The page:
I've got cancer -- again.
The colorectal cancer I was diagnosed with on June 5, 2007, and that for the past year or so I thought I might have beaten, has shown up again in my latest PET scan Aug. 4.
And this time, like a good reporter, I figure I'll write about my renewed go-round with the disease, since it could well be my last.
In fact, it probably will be my last. I just looked up the survival stats for Stage 4 colorectal cancer, the last stage of the disease, and found only 5 percent of patients diagnosed at that stage in the United States survive the disease for more than five years.
Back in the summer of 2007 (the 40-year anniversary of the "Summer of Love, when I joined the throngs of baby boomers who trekked to San Francisco), Dr. Thomas Kenney, my oncologist, told me I had about a 50 percent chance of surviving the disease for that long, and about a 20 percent chance of being cured. But he also warned there was a high recurrence rate for colorectal cancer, and for that reason he would treat mine aggressively.
I underwent radiation, surgery (actually four surgeries within fourteen months), and six months of intense chemotherapy that deadened the nerves in my hands and feet (neuropathy, which continues today), and was cleared of cancer cells last summer or so. Probably.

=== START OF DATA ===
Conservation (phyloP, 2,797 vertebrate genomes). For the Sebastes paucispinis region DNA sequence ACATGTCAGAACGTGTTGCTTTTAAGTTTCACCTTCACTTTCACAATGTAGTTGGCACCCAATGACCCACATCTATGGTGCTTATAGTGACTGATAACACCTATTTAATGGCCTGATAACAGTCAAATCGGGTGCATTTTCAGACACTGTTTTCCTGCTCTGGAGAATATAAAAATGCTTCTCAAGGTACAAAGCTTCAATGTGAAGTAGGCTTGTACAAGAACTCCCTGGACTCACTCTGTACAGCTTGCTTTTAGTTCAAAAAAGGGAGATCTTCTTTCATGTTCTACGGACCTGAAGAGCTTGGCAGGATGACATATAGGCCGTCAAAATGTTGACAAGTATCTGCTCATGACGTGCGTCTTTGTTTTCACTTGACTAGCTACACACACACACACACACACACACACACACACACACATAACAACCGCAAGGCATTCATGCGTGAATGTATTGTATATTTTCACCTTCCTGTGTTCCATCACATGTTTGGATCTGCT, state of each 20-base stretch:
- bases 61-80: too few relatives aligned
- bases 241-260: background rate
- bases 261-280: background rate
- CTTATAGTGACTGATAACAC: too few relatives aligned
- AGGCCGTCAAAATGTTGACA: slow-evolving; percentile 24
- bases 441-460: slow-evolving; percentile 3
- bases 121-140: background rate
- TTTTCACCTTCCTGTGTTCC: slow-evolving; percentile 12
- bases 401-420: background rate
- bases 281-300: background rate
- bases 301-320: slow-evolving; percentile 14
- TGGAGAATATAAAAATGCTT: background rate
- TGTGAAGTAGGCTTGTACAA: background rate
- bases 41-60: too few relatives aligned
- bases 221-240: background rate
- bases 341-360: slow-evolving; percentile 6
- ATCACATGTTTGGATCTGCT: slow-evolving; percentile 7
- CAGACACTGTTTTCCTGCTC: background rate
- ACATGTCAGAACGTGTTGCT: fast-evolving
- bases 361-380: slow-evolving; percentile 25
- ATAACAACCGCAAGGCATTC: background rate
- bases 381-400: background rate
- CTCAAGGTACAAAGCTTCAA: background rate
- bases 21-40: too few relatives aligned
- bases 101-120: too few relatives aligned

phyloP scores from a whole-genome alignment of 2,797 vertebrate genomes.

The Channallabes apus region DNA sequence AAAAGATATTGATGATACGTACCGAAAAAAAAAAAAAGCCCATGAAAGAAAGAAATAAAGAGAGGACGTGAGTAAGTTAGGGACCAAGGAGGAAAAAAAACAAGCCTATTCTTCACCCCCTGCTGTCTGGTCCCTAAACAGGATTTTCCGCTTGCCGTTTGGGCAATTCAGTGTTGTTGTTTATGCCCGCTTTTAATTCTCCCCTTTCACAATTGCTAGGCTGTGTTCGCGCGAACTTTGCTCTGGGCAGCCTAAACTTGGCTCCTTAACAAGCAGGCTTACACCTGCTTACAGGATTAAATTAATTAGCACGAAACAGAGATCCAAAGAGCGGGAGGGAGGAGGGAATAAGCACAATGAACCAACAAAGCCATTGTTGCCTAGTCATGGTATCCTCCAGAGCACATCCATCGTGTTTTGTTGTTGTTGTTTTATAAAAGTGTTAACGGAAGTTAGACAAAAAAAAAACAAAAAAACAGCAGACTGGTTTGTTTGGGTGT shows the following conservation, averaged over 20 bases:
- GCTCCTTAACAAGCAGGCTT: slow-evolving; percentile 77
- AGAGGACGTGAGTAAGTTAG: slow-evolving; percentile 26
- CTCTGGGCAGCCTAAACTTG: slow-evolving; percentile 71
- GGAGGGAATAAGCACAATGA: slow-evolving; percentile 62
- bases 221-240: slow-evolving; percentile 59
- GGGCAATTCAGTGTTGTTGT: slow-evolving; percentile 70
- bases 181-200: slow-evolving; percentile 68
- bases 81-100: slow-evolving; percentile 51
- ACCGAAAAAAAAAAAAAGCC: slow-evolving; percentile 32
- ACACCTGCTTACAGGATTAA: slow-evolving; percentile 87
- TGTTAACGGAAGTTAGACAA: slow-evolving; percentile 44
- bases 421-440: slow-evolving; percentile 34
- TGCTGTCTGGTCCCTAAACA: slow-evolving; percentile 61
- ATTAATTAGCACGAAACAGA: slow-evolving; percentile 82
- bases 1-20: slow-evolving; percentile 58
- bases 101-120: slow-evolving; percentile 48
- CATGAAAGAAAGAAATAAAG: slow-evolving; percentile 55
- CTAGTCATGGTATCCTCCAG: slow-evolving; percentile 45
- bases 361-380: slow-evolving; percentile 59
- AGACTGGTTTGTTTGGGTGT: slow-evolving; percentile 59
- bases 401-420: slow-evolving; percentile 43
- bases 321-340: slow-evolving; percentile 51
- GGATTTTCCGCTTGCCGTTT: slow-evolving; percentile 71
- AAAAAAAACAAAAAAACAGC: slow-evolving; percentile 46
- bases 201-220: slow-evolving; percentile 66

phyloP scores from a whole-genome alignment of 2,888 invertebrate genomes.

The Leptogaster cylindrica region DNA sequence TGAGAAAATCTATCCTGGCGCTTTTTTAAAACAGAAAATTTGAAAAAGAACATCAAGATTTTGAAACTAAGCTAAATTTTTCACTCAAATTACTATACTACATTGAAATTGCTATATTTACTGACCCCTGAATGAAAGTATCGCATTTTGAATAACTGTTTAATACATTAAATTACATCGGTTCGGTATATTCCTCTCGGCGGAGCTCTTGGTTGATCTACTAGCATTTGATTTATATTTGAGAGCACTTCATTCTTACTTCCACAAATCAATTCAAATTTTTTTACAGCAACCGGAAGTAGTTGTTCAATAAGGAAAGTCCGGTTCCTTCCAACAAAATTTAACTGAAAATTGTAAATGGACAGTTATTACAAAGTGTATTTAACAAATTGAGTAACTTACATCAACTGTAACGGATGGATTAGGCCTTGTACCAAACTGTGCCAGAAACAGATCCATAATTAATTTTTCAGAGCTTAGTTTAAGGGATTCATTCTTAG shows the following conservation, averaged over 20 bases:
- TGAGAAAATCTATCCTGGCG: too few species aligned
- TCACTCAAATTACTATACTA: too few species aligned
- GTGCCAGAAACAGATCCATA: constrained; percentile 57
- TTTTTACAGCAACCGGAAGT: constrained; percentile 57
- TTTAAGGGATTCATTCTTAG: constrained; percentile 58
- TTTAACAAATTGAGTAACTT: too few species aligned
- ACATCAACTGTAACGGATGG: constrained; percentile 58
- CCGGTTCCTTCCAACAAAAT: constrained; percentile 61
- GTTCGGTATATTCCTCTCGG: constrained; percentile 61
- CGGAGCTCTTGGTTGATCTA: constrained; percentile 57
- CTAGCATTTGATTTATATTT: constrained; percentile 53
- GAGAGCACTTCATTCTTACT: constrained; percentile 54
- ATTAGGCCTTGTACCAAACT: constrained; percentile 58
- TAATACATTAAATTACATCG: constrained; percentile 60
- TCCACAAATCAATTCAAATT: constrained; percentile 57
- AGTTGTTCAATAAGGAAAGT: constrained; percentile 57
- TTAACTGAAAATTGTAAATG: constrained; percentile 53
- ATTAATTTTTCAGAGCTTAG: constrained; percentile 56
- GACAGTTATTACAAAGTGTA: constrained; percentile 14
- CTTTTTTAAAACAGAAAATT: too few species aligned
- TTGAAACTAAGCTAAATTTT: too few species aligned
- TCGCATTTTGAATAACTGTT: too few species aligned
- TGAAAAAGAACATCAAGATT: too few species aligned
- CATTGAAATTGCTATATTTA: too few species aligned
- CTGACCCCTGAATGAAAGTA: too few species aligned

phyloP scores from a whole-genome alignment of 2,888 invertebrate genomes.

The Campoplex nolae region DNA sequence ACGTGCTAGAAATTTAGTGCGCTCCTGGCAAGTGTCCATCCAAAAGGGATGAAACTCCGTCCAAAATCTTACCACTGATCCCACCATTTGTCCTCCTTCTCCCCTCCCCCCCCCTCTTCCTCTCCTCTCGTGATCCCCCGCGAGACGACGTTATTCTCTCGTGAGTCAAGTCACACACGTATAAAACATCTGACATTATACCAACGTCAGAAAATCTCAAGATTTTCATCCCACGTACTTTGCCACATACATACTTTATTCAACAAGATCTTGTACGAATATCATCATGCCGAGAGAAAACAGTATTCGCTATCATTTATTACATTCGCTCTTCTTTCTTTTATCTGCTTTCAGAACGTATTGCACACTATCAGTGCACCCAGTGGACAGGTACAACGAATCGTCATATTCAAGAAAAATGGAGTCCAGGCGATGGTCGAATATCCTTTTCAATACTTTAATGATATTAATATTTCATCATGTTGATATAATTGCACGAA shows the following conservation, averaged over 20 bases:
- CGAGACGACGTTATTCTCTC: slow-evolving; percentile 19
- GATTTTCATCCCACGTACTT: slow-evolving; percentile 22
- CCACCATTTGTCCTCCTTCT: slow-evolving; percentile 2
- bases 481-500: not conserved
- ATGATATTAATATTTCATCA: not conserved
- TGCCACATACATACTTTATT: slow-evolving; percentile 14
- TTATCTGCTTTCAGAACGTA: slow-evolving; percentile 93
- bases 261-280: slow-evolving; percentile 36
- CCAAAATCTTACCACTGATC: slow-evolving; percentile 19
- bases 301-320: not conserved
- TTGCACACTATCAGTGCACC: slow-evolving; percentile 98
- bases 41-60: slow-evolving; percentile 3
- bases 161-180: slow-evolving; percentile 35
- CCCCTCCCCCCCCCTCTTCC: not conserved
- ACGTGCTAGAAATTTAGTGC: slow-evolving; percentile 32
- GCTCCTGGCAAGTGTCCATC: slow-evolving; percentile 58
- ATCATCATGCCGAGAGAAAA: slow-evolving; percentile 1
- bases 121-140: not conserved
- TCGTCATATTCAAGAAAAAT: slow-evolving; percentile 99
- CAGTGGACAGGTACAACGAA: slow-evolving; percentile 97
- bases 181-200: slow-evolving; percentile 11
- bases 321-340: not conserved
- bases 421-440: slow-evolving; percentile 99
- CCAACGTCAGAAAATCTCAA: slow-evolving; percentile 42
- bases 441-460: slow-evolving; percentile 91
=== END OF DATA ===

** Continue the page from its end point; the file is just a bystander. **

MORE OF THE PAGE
They don't tell you much definitively when you are being treated for cancer, the argument being every individual is individual, and no one can predict beyond the average how your body will respond to treatment.
I wanted to write about my treatment this time around because I want the cancer to work for me instead of against me, as it has done so far. The last time around, I considered writing a longer, magazine-style journalistic piece about what it cost to be treated for cancer in Denver. But I never did it.
I admit my own laziness in putting off that attempt, but I also felt like my treatment never really ended while the neuropathy continued and the management of my own re-sectioned bowel continues to give me problems. It's also why I never seriously looked for a public-relations job following the initial diagnosis and surgery since I had left my job at ColoradoBiz magazine in February 2007.
Instead, I took the two years of treatment to decide I wanted to make a business of my own out of my writing: poems, short stories, a novel that has been started, a non-fiction book I'm writing for Denver oil man Tim Marquez, and perhaps some specialized small-business media consulting I would do if I could find the work. And this blog.
And now the cancer has come back, threatening to cut short those efforts -- but not really, at least for as long as I can continue them. So I'll continue to write about small businesses here. About politics, and anything else that comes to mind. I'll keep writing poems to post on my website, http://www.robertschwabpoet.com/, and I'll keep writing about literature at http://www.examiner.com/. Keep reading.
This story is "probably" going to be the best one I've ever written.
(Photo credit: Cancer Cell, HealthJockey.com)